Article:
Progress: Data for combined EPA/SPA hires in 2006/07 show that 18% of appointments to permanent positions were made to persons from underrepresented populations.

IV. Special program reviews, studies, or plans

  • In the 2006 Faculty Well-Being Survey, 95.1% of faculty said they were satisfied or very satisfied with the availability of materials through the NCSU Libraries; comments about the library were uniformly positive.
  • Began planning for an ice cream shop in D. H. Hill Library’s Erdahl-Cloyd wing, in collaboration with the Food Science Department.  This initiative carries forward the goal of creating comfortable learning spaces for students that combine the social with the intellectual.

V. Research/Grant-funded Activities

  • Received a $1.2 million project extension to the library’s cooperative agreement with the Library of Congress and the North Carolina Center for Geographic Information and Analysis to preserve geospatial data.
  • Received year-two funding of $49,998 for an NC ECHO grant (funded by the Library Services and Technology Act) to digitize items in the SCRC related to the history of N.C. agriculture and extension (4-H and Home Demonstration) (http://www.lib.ncsu.edu/specialcollections/greenngrowing/).
  • Received support for the “Living off the Land” project from the N.C. Farm Bureau ($10,000), the N.C. Tobacco Research Commission ($15,000), and the N.C. Tobacco Foundation ($4,867).
  • Led a UNC-wide planning grant project for a union catalog, resource delivery system, and comparative collection analysis for the UNC libraries, funded with a grant from North Carolina’s Library Services and Technology Act (LSTA) program.  Submitted a subsequent two-year grant proposal for implementation of this plan in 2007-09.
  • The NC LIVE trust fund receives $4.5 million annually to provide a rich collection of electronic resources (full-text journals, e-books, e-audiobooks, image collections, and online maps) for all state residents and to support the main server site and staff based at the NCSU Libraries.

VI. Extension: Initiatives and community service activities

  • Drew upon the Special Collections Research Center and collaborations with faculty from the Department of Plant Biology to develop and mount B.W. Wells: Pioneer Ecologist, the inaugural exhibition in the Libraries’ new exhibit gallery.  The exhibit highlighted the unique story of a popular, early North Carolina ecologist and the botanically diverse savannah ecosystem he identified in 1920.  In addition to the museum-quality exhibition, the project included a published catalog of essays and images, a new digital collection, and an accompanying web site.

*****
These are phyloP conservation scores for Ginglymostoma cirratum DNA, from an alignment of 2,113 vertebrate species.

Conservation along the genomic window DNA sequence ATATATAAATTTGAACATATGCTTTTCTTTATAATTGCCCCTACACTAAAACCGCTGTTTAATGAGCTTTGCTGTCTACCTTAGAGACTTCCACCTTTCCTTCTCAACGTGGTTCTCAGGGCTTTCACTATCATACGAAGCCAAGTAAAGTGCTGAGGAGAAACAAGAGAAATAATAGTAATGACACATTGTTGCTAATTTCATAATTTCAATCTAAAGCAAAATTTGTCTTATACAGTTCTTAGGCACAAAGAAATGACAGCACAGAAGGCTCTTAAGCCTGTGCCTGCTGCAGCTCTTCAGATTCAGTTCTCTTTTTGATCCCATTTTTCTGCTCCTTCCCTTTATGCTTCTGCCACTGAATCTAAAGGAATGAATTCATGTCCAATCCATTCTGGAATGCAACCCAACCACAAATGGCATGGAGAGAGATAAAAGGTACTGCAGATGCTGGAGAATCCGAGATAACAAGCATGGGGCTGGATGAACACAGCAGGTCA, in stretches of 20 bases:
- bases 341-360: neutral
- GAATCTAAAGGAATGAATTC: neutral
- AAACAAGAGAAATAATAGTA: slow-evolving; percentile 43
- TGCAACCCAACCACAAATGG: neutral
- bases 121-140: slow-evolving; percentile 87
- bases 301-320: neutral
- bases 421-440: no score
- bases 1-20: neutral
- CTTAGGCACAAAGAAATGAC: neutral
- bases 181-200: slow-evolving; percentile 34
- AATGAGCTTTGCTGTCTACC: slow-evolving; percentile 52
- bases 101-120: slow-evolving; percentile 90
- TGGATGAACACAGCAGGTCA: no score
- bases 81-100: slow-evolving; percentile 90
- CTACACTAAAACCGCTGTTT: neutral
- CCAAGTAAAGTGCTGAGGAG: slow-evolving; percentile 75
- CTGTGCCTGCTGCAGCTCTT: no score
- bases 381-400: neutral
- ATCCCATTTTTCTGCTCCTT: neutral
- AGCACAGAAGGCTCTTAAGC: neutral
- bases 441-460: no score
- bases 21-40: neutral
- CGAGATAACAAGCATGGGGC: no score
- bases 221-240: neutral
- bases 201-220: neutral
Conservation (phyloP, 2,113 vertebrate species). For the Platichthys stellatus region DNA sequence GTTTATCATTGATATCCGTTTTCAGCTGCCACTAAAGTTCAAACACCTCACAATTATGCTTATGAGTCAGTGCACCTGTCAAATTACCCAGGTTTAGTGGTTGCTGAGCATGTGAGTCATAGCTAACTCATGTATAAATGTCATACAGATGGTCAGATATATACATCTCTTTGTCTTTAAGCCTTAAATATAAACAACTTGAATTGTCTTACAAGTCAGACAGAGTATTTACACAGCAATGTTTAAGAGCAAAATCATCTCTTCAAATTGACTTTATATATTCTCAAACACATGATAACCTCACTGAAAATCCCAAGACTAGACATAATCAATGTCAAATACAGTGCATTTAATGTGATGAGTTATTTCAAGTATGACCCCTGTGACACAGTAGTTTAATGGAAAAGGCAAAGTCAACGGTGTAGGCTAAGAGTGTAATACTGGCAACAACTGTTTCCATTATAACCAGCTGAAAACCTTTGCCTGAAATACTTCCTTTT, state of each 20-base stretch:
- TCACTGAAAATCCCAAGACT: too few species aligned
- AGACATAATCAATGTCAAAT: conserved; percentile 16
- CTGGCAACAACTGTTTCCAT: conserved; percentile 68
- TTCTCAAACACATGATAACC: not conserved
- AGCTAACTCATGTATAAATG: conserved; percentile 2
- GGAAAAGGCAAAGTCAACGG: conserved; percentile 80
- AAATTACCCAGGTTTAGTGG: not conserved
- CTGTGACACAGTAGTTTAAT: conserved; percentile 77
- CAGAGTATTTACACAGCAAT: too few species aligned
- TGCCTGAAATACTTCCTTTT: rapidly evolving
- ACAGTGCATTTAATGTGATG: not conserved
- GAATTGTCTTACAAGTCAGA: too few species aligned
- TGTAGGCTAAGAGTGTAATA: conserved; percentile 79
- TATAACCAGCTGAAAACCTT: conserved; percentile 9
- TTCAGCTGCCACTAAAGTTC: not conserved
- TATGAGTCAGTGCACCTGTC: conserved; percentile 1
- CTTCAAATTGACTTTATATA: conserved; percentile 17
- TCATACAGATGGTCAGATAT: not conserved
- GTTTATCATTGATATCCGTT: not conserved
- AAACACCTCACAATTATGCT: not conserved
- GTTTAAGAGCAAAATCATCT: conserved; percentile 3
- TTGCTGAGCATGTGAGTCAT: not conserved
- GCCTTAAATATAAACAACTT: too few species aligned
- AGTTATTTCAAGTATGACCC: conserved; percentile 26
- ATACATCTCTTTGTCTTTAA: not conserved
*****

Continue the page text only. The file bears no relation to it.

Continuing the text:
• Participated in hiring a new executive director for NC LIVE.  The director, housed at the NCSU Libraries, guides collection development and develops partnerships across the state.
  • Held several well-attended events through the Friends of the Library, including the 2006 fall luncheon featuring Assoc. Professor of History James Crisp; a reading by Jill McCorkle, Lee M. Smith Visiting Professor of English; a lecture by wildlife biologist Karsten Heuer co-sponsored with the Colleges of Veterinary Medicine and Design; and a reception to celebrate the opening of the Wells exhibit.
  • Explored massively multi-player online games (MMOs) at the I. T. Littleton seminar.  Constance Steinkuehler, asst. professor at the U. of Wisconsin-Madison, spoke about cognitive and social skills developed in virtual worlds, such as informal scientific reasoning and collaborative problem solving.
  • Awarded Susan Osborne, associate professor of special education, Department of Curriculum, Instruction, and Counselor Education, the 2006 NCSU Libraries Faculty Award.  Osborne has been a vocal and ardent supporter of the Libraries’ scholarly communication initiatives.
  • As a service to the profession, hosted the first of three institutes of the Association of Research Libraries’ 2007/08 Research Library Leadership Fellows Program.

VII. Honors, awards and recognitions

*The NCSU Endeca catalog was voted #1 in the Top Ten Models of Technology Innovation in a survey of librarians conducted in February 2007 (results presented at the ACRL 2007 National Conference).  *Library Journal designated Emily Lynema as one of its 2007 “Movers and Shakers who are transforming libraries for the future.”  *Andrew Pace was elected vice-president/president-elect of the Library and Information Technology Association division of the American Library Association.  *Jim Tuttle received a Digital Library Federation (DLF) Fellowship for Librarians New to the Profession to attend DLF’s spring forum.  *Kristin Antelman and Wendy Scott were selected to participate in the Association of Research Libraries’ prestigious Research Library Leadership Fellows Program.

VIII. Students: Activities

  • Presented the first annual Library Student Assistant of the Year Award to Jeff Curry and Above & Beyond Student Service Awards to Milton V. Cahoon IV, Chris Hill, Prableen Kaur, Robert Waldrup, Christopher Wentworth, and Anna-Marie Zylicz.